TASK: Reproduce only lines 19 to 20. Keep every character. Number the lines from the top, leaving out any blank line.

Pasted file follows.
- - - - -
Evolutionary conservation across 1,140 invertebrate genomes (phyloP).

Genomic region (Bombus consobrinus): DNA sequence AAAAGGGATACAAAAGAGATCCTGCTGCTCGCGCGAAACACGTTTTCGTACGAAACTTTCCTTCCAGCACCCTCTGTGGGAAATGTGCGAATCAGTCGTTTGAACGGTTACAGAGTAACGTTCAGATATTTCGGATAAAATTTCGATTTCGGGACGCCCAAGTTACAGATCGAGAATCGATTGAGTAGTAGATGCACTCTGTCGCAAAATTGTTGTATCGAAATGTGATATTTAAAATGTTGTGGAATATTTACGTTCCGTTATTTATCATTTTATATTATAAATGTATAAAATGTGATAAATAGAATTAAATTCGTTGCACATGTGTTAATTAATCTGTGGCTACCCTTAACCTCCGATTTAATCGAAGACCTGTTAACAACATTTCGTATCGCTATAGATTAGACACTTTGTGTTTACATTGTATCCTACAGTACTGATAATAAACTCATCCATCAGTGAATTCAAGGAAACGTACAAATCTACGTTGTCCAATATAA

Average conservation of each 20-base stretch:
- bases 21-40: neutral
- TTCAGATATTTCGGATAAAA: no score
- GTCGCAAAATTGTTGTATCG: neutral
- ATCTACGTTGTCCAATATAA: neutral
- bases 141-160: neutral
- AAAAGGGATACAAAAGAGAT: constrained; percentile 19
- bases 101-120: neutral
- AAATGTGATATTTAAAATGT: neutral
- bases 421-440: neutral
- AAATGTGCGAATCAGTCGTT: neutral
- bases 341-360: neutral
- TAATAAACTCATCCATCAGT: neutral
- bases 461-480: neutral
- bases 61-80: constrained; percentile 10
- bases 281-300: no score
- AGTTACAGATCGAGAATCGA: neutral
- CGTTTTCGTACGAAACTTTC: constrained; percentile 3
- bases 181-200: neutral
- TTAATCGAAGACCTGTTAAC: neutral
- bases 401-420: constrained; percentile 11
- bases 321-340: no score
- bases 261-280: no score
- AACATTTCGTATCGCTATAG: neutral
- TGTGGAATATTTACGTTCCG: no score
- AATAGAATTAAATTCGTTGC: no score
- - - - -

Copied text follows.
- AGTTACAGATCGAGAATCGA: neutral
- CGTTTTCGTACGAAACTTTC: constrained; percentile 3